Facebook's updated ad policy is making it easier for politicians to post misleading ads. Nick Clegg, the company's vice president of global affairs and communications (and a former politician) explained the policy last week: "We will not send organic content or ads from politicians to our third-party fact-checking partners for review," he said at the time. "However, when a politician shares previously debunked content including links, videos and photos, we plan to demote that content, display related information from fact-checkers, and reject its inclusion in advertisements."
Popular Information today highlighted the problem with the company's new stance, highlighting several factually spurious ads that are now exempt from fact-checking. This week, for example, President Trump's 2020 campaign posted a new ad attacking Democratic presidential hopeful Joe Biden. The 30-second ad claims "Biden promised Ukraine $1 billion dollars if they fired the prosecutor investigating his son's company." The ad's claim was quickly debunked by Politifact and Factcheck.org, two organizations that Facebook partners with for fact-checking, but remains on Facebook due to the company's new policy.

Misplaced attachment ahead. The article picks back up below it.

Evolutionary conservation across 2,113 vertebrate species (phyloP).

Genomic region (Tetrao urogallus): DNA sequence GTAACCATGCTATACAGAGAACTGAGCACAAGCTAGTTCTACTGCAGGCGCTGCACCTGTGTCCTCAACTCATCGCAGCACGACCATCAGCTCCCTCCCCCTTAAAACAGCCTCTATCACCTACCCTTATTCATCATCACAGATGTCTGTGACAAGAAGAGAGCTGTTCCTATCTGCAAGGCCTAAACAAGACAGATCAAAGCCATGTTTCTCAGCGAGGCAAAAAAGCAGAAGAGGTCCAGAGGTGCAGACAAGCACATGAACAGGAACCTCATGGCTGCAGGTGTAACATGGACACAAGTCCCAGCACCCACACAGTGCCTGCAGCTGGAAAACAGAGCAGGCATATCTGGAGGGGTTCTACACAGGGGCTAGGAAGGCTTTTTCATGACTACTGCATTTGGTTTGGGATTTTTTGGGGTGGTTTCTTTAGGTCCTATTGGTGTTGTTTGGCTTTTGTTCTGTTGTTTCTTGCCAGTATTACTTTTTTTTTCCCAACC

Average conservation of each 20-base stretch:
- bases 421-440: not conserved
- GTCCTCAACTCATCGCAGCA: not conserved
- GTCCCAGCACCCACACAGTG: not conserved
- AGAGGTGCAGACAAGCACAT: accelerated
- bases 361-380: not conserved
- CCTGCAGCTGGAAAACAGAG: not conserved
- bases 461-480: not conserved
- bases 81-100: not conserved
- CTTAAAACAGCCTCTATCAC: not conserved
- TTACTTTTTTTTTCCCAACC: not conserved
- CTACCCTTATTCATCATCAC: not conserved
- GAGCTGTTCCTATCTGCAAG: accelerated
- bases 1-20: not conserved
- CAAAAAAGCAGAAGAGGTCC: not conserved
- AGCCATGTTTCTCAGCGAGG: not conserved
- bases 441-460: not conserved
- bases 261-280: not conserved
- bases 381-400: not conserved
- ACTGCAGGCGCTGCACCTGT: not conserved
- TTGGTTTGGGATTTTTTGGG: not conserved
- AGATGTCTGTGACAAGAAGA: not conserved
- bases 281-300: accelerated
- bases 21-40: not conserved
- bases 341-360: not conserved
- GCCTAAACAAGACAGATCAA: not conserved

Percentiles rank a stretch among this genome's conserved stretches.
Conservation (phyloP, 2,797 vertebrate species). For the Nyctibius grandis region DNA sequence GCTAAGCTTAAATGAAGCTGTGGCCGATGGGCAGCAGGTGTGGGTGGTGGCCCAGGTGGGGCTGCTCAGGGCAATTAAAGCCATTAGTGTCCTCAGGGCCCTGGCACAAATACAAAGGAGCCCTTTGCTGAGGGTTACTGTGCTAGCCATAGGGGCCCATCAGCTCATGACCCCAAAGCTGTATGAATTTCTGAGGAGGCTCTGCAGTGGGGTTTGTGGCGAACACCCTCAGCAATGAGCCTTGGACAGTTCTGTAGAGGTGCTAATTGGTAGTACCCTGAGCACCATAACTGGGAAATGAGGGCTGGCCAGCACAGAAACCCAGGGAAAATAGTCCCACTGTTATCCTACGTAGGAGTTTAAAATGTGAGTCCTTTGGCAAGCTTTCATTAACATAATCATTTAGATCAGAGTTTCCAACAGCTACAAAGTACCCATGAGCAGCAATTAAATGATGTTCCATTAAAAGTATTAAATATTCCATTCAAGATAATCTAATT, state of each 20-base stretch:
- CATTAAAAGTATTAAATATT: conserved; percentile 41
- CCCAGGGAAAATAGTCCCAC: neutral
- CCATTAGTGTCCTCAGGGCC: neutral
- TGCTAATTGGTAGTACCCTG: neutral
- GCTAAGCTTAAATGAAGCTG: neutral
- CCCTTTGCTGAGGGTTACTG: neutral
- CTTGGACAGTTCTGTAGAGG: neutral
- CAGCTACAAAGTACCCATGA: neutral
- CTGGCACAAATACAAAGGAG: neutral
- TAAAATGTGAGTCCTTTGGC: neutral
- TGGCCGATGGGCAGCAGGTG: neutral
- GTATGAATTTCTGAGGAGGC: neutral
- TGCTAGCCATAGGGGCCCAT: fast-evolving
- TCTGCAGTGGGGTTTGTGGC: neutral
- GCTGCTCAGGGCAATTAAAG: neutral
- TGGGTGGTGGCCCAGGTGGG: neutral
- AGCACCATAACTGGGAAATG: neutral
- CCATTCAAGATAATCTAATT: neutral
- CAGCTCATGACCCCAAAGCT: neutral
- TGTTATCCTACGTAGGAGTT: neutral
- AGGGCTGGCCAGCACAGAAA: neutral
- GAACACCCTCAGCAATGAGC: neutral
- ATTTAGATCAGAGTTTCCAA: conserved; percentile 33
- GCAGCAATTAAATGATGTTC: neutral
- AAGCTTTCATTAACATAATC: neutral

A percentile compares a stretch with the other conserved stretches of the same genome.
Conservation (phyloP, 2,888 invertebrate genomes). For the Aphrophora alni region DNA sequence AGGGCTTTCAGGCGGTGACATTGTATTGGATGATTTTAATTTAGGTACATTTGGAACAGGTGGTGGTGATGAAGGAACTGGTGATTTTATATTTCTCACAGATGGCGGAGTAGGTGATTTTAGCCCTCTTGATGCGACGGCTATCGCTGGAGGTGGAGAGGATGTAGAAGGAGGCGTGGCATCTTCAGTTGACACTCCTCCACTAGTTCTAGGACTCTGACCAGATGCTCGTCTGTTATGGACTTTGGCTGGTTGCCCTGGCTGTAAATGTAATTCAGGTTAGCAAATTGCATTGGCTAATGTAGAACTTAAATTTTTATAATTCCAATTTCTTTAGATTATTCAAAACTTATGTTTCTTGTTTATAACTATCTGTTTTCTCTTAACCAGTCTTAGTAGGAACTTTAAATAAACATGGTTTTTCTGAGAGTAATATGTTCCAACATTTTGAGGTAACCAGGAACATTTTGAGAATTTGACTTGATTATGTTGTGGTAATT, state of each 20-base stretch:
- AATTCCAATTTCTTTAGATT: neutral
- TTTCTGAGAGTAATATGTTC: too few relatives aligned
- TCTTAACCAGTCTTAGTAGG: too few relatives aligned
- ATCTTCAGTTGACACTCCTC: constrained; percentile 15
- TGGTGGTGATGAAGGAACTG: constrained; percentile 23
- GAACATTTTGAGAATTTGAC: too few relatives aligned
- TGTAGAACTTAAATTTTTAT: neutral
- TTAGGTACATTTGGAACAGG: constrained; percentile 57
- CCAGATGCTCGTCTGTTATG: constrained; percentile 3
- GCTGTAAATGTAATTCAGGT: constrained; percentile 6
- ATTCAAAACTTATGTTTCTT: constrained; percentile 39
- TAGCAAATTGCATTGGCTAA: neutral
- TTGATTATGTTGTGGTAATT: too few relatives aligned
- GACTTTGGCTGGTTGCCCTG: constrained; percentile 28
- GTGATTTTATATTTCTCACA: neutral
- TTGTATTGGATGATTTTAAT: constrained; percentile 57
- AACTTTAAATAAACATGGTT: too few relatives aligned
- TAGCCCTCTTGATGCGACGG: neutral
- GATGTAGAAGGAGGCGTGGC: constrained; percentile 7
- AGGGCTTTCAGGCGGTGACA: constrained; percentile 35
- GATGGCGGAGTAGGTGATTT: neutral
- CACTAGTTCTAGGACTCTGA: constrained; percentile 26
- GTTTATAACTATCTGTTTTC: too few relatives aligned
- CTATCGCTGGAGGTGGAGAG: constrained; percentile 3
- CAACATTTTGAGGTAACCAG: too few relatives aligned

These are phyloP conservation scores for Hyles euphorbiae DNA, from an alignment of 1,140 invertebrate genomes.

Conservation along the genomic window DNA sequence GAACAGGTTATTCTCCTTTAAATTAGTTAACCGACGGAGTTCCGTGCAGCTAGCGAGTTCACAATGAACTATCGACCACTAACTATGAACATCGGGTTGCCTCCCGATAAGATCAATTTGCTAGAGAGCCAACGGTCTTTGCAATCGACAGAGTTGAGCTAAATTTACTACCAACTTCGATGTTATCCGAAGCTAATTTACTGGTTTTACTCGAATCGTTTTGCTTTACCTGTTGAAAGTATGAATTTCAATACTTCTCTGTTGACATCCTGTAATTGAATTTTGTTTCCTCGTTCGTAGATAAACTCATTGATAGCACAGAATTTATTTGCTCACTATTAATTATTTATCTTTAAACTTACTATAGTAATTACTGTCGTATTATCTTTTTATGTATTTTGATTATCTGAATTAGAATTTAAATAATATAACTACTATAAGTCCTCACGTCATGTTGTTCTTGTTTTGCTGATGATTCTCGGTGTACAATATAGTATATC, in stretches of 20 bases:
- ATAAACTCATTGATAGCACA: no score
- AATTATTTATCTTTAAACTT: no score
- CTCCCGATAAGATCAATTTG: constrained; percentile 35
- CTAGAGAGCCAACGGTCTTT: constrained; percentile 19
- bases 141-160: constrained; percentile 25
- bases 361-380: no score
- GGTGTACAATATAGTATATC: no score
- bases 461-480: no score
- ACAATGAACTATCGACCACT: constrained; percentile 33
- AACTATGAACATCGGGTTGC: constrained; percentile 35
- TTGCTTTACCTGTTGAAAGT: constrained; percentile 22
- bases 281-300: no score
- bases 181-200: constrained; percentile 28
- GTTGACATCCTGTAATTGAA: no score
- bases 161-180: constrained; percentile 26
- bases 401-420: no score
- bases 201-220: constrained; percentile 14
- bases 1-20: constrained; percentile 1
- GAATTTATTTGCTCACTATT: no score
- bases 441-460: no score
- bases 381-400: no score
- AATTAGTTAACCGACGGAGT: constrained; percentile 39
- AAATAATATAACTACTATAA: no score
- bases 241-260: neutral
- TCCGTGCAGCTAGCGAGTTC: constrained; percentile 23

What makes Facebook's policy even more problematic is that the company hasn't said how it defines political figures. Twitter, for instance, limits the label to individuals with verified accounts that are either running for an elected position or are already serving in government. They must also have at least 100,000 followers.
Update (October 3rd, 5:42PM ET): A previous version of this article conflated Facebook's misinformation policy update with its exclusion of politicians from fact-checking. We regret the error.